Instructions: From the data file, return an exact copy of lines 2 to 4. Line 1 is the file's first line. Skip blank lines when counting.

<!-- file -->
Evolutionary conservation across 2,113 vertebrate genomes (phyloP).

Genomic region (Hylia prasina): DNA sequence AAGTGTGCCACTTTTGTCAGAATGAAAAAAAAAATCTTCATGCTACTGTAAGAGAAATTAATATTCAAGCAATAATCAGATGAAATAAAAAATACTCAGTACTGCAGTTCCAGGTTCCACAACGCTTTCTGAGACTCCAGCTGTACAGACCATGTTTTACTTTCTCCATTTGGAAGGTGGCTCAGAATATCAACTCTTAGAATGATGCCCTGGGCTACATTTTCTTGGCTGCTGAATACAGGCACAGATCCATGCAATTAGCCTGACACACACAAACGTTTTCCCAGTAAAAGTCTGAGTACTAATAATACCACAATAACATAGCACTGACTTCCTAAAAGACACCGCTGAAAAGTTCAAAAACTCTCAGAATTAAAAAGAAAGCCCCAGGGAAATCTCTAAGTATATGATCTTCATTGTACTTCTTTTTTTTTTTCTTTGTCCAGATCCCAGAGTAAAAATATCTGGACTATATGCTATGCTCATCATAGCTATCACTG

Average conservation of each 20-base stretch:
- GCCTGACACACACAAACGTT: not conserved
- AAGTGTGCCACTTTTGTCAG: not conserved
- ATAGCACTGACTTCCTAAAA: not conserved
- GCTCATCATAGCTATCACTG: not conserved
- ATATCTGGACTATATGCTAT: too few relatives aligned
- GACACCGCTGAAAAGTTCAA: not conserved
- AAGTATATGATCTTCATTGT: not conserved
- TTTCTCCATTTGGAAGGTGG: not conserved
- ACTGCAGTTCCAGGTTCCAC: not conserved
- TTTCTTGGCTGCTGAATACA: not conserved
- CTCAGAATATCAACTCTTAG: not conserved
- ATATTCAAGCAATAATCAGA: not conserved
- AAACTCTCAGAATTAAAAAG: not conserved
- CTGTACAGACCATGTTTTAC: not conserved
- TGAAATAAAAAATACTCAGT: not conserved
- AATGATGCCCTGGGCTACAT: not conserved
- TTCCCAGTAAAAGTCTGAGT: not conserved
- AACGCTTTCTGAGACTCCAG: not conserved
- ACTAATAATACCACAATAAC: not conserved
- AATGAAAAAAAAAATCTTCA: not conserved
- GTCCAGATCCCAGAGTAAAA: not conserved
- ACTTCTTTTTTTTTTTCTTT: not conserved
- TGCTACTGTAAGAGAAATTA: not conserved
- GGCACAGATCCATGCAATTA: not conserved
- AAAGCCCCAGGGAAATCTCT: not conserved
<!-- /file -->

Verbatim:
Genomic region (Hylia prasina): DNA sequence AAGTGTGCCACTTTTGTCAGAATGAAAAAAAAAATCTTCATGCTACTGTAAGAGAAATTAATATTCAAGCAATAATCAGATGAAATAAAAAATACTCAGTACTGCAGTTCCAGGTTCCACAACGCTTTCTGAGACTCCAGCTGTACAGACCATGTTTTACTTTCTCCATTTGGAAGGTGGCTCAGAATATCAACTCTTAGAATGATGCCCTGGGCTACATTTTCTTGGCTGCTGAATACAGGCACAGATCCATGCAATTAGCCTGACACACACAAACGTTTTCCCAGTAAAAGTCTGAGTACTAATAATACCACAATAACATAGCACTGACTTCCTAAAAGACACCGCTGAAAAGTTCAAAAACTCTCAGAATTAAAAAGAAAGCCCCAGGGAAATCTCTAAGTATATGATCTTCATTGTACTTCTTTTTTTTTTTCTTTGTCCAGATCCCAGAGTAAAAATATCTGGACTATATGCTATGCTCATCATAGCTATCACTG

Average conservation of each 20-base stretch:
- GCCTGACACACACAAACGTT: not conserved